PARIS -- Benjamin Netanyahu can afford to regard his trips to Washington with cynicism, since he is rightly confident that nothing of much consequence will come of them. He will be offered earnest advice, which he can safely ignore.
President Clinton is indebted politically to American Jewish voters, but so have been some of his predecessors. Much more important is that he apparently has no independent view of what can or should come out of Israeli-Palestinian negotiations -- the peace process, as it probably no longer should be called.
His administration is probably incapable of establishing a firm position on the fundamental issues of the conflict. Too many pressures act on it, and any clear stand carries more political negatives than pluses for the White House, the National Security Council and the State Department.
The basic question Mr. Netanyahu is deciding by making "facts" on the ground is whether Jerusalem will be a Palestinian capital, as well as Israel's capital.
Israel's official position is that Jerusalem is the unique and undivided capital of the Jewish state, but in the past, there has been some room for accommodation of the Palestinian demand that it be theirs, too, and some assurance of established Palestinian interests in the city.
Two Israeli human-rights groups last week published a report on what they call "the silent expulsion of East Jerusalem Palestinians," accomplished by administrative restrictions, expropriations of property and withdrawal of residence permits even from some Palestinians whose families have lived in Jerusalem for generations.
Official Israeli policy, set in 1972, is to keep the Arab population of Jerusalem under 26.5 percent of the total.
The international community does not, in general, recognize Jerusalem as Israel's capital; nor does the United States, which has kept its embassy in Tel Aviv. Whether it will continue to do so is another matter. Congress has already resolved that it should not.
Holy to three religions
There are, however, Christian, as well as Muslim, pressures in support of the principle of Jerusalem as the holy city of three religions, with some kind of international status or protection.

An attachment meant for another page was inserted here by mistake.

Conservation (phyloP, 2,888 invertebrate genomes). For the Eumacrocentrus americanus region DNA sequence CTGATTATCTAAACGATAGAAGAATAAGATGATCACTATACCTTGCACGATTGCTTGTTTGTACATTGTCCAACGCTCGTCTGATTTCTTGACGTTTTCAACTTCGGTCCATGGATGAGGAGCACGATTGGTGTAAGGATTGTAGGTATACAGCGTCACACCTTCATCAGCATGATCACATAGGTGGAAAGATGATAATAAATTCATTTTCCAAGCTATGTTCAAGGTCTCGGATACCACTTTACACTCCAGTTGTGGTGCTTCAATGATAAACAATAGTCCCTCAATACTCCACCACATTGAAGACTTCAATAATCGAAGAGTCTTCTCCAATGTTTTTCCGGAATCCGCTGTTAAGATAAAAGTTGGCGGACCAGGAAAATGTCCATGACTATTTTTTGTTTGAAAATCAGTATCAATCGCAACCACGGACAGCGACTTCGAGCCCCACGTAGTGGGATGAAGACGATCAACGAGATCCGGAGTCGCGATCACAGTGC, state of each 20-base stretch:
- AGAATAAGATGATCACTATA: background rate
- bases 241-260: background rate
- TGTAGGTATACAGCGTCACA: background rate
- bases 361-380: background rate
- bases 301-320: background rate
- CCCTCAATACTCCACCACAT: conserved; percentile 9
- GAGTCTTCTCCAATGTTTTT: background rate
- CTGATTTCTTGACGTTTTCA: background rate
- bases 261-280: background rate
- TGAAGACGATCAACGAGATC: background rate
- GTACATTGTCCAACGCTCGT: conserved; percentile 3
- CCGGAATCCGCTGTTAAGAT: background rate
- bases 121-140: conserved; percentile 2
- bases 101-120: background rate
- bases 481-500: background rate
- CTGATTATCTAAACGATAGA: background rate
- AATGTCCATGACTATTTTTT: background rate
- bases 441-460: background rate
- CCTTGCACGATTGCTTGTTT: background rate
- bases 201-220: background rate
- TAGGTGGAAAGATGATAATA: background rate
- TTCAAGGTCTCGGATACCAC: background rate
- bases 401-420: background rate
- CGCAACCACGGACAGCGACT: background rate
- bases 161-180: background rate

Votes therefore can be lost by any American decision on Jerusalem. As some Arab states have influence in Washington, too, the U.S. government tries to appease all sides while avoiding commitments that could prove embarrassing in the long run.
Mr. Netanyahu fully understands the nuances of this situation. Building Jewish apartments in a historically Arab part of East Jerusalem challenges America's proclaimed impartiality and demonstrates Arab weakness.
Two American vetoes of U.N. resolutions condemning that construction show that Israel's prime minister acts with impunity -- the United States will not, or cannot, stop him. The Bush administration made trouble for Israel. Mr. Clinton will not.
Mr. Netanyahu wants to discredit America's claim to be the impartial interlocutor between Israelis and Palestinians. He wants the Palestinians, and the Arabs generally, to understand that he is in control of what happens and that they have no effective international recourse against what Israel chooses to do.
This leaves Israel-Arab relations in their worst condition since Anwar al-Sadat's trip to Israel in 1977.
Mr. Netanyahu's program for the Palestinians is limited local autonomy, without national sovereignty, in enclaves separated from one another by Israeli-controlled routes and settlements, under overall Israeli domination. The Palestinians call this a Bantustan solution.
While they can
But it is all Mr. Netanyahu's government offers, and he would say to them that they had better take it while they can.
The Palestinians and the Arab governments have little to offer in opposition, short of another Arab-Israeli war or a permanent Palestinian guerrilla struggle against Israel. That would strengthen the intransigent and apocalyptic right in Israeli politics, which seeks an Arab-free Greater Israel.
The remaining obstacle is the Jewish diaspora, if it were to support those forces inside Israel who dread the country's transformation into an apartheid state. Jewish communities abroad -- in the United States, but also in Europe -- are themselves deeply divided on the policies of the Netanyahu government.
Understandably, and no doubt rightly, Jews abroad have in the past been extremely reluctant to try to influence Israel's decisions, made by the governments elected by Israel's own citizens.
Since the diaspora is predominantly reform or conservative in its religious attachments, it is also preoccupied by the new attempts by certain orthodox rabbis in Israel to extend their control over the grant of Israeli citizenship and the application of the "right to return." That is a further complication of the situation.
Many friends of Israel have also relied on the United States as a check to Israeli extremism, and as an effective mediator between Israel and the Palestinians and Arab governments.
But they can't rely on Washington now. Israeli and diaspora liberals have long thought that the United States would stop Mr. Netanyahu before he went too far. It hasn't; it almost certainly won't. The Israeli opposition, and its friends in the diaspora, are on their own.
William Pfaff is a syndicated columnist.
Pub Date: 4/15/97